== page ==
The U.S. and Iran have had a rocky relationship for a while now, but now that Iran has “violated” a key element in the 2015 international agreement that mandated the country to limit its development of nuclear weapons, an empty shot in a game of Russian roulette between the states has begun.
The Iranian state news service, Fars, reported Monday that the country’s enriched uranium stockpile exceeded 300 kilograms, which violates the 2015 Joint Comprehensive Plan of Action (JCPOA), a first for Iran, adding more tension between the players.
This report came out in retaliation after the Trump administration’s “maximum pressure” campaign and European powers’ inability to set Iran free of the U.S. sanctions on selling its oil.
The news also follows President Trump’s persistent slide away from the terms of the deal signed by his predecessor, former President Obama. The Trump administration wants a Senate-approved agreement with Iran to replace the 2015 nuclear deal, U.S. Special Representative for Iran Brian Hook told Al Jazeera.
To add insult to injury, other signatories of the deal, notably strong U.S. allies like France and the U.K., failed to diffuse tensions.
A senior official with Iran’s nuclear program said that the country could enhance its enrichment to 20 percent. Although this is not the amount needed to develop a nuclear weapon, the U.S., U.K. and Israel issued anxious statements in response.
“Iran needs to be careful,” Trump said.
While the U.K. warned Iran for having “broken the terms of the JCPOA”, the statement from its Foreign and Commonwealth Office said the U.K. “remains fully committed to the deal” and called on Iran to “immediately stop and reverse all activities inconsistent with its obligations.”
A vocal critic of the nuclear deal, Israeli Prime Minister Benjamin Netanyahu made a threat to Iran following the announcement of nuclear enrichment.
Standing in front of an F-35 stealth fighter on an Israeli airbase, Netanyahu said Iran had “recently been threatening the destruction of Israel” and “ought to remember that these planes can reach every place in the Middle East, including Iran and certainly, Syria.”
China and Russia both expressed regret but suggested the U.S. had “pushed Iran into a corner.”
The foreign ministers of Britain, France and Germany, along with the foreign affairs chief of the European Union, said in a statement that Iran was “pursuing activities inconsistent with its commitments” under the deal. “These compliance issues must be addressed within the framework of the JCPOA, and a Joint Commission should be convened urgently.”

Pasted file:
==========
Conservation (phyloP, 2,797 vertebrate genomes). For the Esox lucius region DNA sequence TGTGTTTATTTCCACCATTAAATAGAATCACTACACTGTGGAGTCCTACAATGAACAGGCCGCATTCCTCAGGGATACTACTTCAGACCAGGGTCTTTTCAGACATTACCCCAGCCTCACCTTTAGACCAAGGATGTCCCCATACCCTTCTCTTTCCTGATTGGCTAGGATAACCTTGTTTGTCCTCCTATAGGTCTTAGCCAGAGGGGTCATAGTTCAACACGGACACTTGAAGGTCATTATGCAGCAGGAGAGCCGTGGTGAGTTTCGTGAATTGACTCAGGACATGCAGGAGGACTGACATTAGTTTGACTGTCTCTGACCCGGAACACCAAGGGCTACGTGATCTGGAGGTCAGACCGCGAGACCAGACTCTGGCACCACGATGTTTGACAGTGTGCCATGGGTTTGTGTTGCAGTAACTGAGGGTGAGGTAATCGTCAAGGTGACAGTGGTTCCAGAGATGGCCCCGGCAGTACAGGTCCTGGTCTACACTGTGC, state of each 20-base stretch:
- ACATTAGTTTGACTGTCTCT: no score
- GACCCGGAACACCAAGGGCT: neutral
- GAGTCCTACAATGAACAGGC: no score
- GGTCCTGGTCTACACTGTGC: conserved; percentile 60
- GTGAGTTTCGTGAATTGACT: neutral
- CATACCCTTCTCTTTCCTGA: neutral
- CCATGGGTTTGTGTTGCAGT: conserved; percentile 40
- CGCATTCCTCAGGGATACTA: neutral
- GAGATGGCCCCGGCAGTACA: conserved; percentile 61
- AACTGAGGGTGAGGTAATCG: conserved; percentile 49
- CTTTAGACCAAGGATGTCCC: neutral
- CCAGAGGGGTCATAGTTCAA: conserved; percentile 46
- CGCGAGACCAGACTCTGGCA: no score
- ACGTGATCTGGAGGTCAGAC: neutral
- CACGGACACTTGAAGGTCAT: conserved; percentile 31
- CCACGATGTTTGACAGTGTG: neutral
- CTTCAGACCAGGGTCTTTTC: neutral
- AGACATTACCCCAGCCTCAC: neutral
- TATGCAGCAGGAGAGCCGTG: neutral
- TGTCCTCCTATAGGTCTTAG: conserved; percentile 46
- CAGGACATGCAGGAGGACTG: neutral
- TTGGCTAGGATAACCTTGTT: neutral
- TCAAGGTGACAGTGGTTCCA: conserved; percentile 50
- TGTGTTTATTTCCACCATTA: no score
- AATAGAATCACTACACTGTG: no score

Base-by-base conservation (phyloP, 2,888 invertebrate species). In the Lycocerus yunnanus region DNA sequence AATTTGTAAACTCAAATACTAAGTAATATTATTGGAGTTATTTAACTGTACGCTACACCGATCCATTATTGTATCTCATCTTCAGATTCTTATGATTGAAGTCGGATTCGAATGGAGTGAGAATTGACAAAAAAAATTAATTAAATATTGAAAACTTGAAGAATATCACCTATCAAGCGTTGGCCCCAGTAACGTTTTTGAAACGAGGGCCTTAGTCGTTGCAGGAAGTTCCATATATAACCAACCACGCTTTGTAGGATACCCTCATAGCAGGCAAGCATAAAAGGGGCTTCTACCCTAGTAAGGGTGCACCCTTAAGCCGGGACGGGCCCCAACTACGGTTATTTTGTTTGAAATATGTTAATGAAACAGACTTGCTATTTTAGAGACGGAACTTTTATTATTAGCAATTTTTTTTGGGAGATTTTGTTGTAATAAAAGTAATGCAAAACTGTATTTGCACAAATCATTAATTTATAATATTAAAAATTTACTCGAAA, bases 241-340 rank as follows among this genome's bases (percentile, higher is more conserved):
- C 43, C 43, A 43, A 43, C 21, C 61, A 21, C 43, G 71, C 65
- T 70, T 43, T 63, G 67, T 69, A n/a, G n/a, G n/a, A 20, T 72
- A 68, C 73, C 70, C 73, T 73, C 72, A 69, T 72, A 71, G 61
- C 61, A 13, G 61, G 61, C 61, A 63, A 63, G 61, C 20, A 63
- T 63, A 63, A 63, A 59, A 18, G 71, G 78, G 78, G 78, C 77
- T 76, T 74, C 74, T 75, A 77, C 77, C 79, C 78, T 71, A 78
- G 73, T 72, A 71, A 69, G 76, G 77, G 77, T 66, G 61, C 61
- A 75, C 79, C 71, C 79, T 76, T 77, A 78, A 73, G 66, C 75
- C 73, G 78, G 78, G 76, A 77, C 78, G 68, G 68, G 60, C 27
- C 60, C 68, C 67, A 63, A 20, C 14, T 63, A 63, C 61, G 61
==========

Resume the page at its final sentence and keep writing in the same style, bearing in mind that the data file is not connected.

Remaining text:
“Twenty percent is not needed now, but if we want we will produce it,” said Behrouz Kamalvandi, a spokesman for the Atomic Energy Organization of Iran, according to Fars. “Now that we have gone past the 3.67 percent enrichment, there won’t be any problem with this action.”
From left to right, Behrouz Kamalvandi, spokesman for Iran’s Atomic Energy Association; Iranian government spokesman Ali Rabiei and Iranian Deputy Foreign Minister Abbas Araghchi attend a press briefing, July 7 in Tehran, Iran.(EBRAHIM NOROOZI/AP)
The warning comes at a time of particular tensions between Iran and the U.K., after British marines seized a cargo ship transiting the Strait of Gibraltar. Tehran has dismissed the seizure as “maritime piracy” and accused the U.K. of acting on behalf of the U.S.
The U.K. navy said a commercial ship, the Heritage, was passing through the critical waterway when three Iranian paramilitary vessels tried to “obstruct” its path. A navy frigate forced itself into a position between the British tanker and the Iranian boats, issuing verbal warnings. The Iranians turned away.
“We are concerned by this action and continue to urge the Iranian authorities to deescalate the situation in the region,” the British government said in a statement.
Iran’s elite Islamic Revolutionary Guards Corps denied the allegations, its state news service reports, saying it would have immediately seized a ship like the British Heritage if it had received such orders. Iranian Foreign Minister Javad Zarif dismissed the British claims as “worthless”, adding “they are seeking to cover up their weaknesses with such claims.”
The escalation of tensions between Iran and the U.S. continued when the U.S. enforced punishing sanctions and new warnings against Tehran. These tensions extend to the country’s traditional “foe” — Israel.
“Iran can never have nuclear weapons,” National Security Adviser John Bolton said following Iran’s nuclear enrichment threat. “Not against the USA, and not against the world.”
When asked about Iran’s threat, Trump refused to reveal specifics on how the U.S. planned to respond.
“I can only say, ‘you’ll see,'” Trump said at a press conference during the 2019 G-20 summit in Osaka, Japan. “We cannot let Iran have a nuclear weapon. Just can’t do it.”
Despite Iran’s call for negotiation and adherence to the 2015 U.S.-Iran nuclear deal, the Trump administration continues to add pressure on Iran through sanctions.
“Iran advises Europe and the U.S. to get back to logic, the negotiating table, understanding, respect for law and respect for the U.N. Security Council resolutions, which means that everyone should act based on the nuclear deal,” Iranian President Hassan Rouhani told a meeting of his cabinet in Tehran.
The situation with Iran follows a series of military events in recent weeks. The Pentagon has deployed new military assets to the region, including an aircraft carrier strike group and 1,000 new troops, amid intelligence it says “shows” Iran plans to carry out new attacks against the U.S. and its allies.
With so much at stake and Iran confronting many rivals in a tensed up region where it faces the U.S. allied Gulf states, along with Israel and the American bases surrounding Iran, the potential for sharp escalation endures, especially if the U.S. or Israel decide to take military action against Iran that could set off a wider war.